Traumatic Brain Injury Participatory Computer Adaptive Test Profile (TBI-PCAT)

Traumatic Brain Injury Participatory Computer Adaptive Test Profile (TBI-PCAT)

Survivors of traumatic brain injury (TBI) encounter barriers to participation in meaningful roles, activities, and relationships for weeks to years after their injury. The overall goal of this 5-year study  supported by the National Institute of Disability, Independent Living and Rehabilitation Research (NIDILRR) is to develop an efficient assessment that can inform clinicians, family members, and researchers about challenges to community participation, monitor social participation recovery and assess their needs to connect individuals with TBI to needed resources in the community. The TBI-PCAT study will use advanced psychometric technologies (Item Response Theory (IRT), Computer Adaptive Testing (CAT) and Machine Learning (ML) to develop the TBI-PCAT profile assessment for persons with TBI that span the severity spectrum and focus on key domains that include the activities you do, such as work and leisure activities, and the relationships you have, such as friendships and romantic relationships. The TBI-PCAT Profile will be comprised of items developed specifically for persons with TBI that assess their unique social participation challenges. The product of this work will be a tool for use in those with TBI for future research that monitors outcomes of care. The TBI-PCAT also will be used for evaluating interventions in future clinical trials.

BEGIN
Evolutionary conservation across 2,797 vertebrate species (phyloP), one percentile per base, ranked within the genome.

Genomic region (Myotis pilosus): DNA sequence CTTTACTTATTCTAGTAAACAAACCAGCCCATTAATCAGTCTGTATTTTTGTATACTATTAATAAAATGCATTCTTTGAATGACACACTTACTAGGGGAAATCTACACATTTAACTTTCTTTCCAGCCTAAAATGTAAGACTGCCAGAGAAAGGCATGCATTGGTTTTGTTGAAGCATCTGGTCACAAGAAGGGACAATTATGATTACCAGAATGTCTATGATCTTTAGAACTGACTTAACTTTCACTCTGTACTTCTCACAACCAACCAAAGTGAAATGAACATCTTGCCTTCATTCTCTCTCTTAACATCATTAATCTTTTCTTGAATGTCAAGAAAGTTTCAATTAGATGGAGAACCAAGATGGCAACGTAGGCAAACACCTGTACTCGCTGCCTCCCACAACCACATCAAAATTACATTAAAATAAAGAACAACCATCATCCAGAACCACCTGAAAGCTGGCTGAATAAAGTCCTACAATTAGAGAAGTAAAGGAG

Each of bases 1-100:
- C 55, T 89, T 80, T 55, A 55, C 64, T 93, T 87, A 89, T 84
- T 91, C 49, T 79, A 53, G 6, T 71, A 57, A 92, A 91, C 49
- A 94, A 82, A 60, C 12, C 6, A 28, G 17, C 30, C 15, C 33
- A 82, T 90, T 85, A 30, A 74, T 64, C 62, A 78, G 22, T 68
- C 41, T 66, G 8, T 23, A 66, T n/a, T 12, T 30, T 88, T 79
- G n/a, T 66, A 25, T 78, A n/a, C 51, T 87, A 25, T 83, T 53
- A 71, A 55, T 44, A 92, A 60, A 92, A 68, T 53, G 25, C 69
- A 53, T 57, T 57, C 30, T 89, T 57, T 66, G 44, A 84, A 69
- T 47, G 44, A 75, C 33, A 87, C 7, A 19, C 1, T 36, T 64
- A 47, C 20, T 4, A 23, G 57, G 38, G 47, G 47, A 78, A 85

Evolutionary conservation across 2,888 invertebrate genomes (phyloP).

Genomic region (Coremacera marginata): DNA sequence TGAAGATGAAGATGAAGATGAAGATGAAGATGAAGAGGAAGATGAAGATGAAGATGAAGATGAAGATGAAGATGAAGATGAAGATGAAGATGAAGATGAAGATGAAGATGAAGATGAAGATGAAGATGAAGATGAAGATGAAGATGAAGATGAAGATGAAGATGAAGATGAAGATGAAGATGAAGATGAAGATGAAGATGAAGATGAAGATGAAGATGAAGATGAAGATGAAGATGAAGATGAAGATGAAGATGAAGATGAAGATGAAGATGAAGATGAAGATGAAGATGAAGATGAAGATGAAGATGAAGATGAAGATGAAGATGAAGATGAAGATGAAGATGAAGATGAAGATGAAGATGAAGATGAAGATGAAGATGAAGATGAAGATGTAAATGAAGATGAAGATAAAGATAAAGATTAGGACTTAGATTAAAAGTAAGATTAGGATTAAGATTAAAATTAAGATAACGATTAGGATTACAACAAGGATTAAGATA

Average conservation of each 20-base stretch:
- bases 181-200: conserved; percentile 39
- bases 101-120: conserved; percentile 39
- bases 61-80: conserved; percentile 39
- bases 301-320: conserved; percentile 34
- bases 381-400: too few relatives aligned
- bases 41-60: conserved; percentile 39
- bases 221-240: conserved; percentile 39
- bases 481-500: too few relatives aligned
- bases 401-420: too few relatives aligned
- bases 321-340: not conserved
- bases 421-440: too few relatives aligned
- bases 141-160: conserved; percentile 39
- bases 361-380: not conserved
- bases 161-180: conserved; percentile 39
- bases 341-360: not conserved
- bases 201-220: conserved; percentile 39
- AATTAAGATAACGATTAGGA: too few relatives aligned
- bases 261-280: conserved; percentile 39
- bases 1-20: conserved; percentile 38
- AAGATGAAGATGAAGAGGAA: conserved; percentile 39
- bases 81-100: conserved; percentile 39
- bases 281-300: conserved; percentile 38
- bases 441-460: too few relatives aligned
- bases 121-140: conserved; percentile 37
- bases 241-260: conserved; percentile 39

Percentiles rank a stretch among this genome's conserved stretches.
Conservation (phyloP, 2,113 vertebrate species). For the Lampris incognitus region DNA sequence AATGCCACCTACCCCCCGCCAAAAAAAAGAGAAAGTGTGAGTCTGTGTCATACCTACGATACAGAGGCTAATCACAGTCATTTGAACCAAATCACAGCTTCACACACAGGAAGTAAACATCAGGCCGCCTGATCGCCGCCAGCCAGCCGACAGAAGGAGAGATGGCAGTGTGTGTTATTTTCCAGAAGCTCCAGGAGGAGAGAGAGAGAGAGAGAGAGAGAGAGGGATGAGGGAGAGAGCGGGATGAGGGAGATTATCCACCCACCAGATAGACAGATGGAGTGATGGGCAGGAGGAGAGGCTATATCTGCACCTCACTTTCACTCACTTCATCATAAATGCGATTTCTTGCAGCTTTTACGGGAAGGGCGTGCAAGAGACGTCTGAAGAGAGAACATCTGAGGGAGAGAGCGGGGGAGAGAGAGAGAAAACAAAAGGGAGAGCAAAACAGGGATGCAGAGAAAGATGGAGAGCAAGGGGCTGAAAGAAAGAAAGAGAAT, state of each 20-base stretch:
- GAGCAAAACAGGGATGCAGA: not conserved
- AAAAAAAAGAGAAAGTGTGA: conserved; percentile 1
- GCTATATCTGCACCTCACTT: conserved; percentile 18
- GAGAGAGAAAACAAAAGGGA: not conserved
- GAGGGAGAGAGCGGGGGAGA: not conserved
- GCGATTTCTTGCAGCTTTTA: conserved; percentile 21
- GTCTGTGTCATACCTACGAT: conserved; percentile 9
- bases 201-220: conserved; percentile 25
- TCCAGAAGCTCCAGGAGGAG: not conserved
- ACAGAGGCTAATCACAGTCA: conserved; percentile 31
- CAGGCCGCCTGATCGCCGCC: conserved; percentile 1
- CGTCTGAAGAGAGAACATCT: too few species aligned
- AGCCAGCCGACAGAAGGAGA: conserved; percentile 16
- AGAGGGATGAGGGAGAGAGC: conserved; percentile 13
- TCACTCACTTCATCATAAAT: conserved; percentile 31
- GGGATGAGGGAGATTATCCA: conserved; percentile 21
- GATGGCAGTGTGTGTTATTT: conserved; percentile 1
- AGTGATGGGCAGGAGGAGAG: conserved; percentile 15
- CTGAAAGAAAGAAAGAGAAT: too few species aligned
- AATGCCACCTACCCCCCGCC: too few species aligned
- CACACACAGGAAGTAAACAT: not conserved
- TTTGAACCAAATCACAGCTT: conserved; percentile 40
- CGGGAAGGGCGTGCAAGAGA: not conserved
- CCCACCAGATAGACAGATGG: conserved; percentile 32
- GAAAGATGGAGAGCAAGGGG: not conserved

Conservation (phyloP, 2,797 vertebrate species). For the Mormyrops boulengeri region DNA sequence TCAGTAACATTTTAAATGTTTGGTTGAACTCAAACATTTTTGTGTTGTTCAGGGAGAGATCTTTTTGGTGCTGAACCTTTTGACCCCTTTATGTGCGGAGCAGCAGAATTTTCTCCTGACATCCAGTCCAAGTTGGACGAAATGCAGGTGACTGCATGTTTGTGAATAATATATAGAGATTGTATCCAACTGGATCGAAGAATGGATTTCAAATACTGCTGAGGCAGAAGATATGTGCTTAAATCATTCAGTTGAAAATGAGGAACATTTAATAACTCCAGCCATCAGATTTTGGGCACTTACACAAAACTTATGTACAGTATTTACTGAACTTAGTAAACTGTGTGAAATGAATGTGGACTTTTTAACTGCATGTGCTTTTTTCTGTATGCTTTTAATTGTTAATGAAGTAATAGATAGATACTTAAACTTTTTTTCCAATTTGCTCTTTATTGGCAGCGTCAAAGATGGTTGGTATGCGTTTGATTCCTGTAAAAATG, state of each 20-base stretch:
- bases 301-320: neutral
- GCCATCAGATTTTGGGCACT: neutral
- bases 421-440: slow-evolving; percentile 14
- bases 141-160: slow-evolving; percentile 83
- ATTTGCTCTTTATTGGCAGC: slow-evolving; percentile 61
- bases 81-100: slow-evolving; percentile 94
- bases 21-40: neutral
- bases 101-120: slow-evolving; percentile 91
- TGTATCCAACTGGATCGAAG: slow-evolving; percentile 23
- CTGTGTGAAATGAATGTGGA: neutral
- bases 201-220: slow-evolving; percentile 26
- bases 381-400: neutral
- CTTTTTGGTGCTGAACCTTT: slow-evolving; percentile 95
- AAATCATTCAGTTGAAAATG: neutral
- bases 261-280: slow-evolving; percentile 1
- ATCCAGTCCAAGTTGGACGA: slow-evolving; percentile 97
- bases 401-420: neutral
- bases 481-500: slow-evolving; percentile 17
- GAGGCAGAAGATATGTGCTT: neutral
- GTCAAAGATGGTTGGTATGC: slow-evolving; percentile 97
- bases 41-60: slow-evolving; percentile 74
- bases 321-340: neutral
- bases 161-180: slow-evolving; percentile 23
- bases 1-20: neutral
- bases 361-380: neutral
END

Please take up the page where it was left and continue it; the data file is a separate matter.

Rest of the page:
The study will be conducted in several phases which include:

1. Interviews and Focus Groups:

We will meet with individuals with TBI, their family members, and clinicians to identify important aspects of participation and develop questions for the assessment.

2. Testing and Refinement of the measure:

We will administer a large number of items to approximately 500 individuals with TBI from across the country to evaluate and refine the questions on the assessment and calibrate the scoring using advanced measurement methods. We will then administer the refined measure to additional individuals with TBI to assess the reliability and validity of the measure.

Study Contacts: Caitlin Rajala, MS ( and Camden Waterhouse, BS (

Primary Investigators & Research Team:
Joseph Giacino, PhD, Principal Investigator
Lewis Kazis, ScD, Co-Principal  Investigator
Pengsheng Ni, MD, MPH Co-Investigator
Mary Slavin, PT, PhD Co-Investigator
Jeffrey Schneider, MD Co-Investigator
Michael Bergin, PhD, MBA Co-Investigator
Sarah Bannon, PhD Co-Investigator
Christopher Carter, PsyD Co-Investigator
Emily Evans, PT, PhD Co-Investigator
Kimberly Erler, OTR/L, PhD Co-Investigator
Gabriel Shapiro, PhD Consultant
Susan Connors, PhD Consultant
Oswald Mondejar, PhD Consultant
Caitlin Rajala, MS, Research Coordinator
Camden Waterhouse, BS, Research Coordinator
Nathan Fishbein, BS Research Coordinator

Rally Page (soon be published)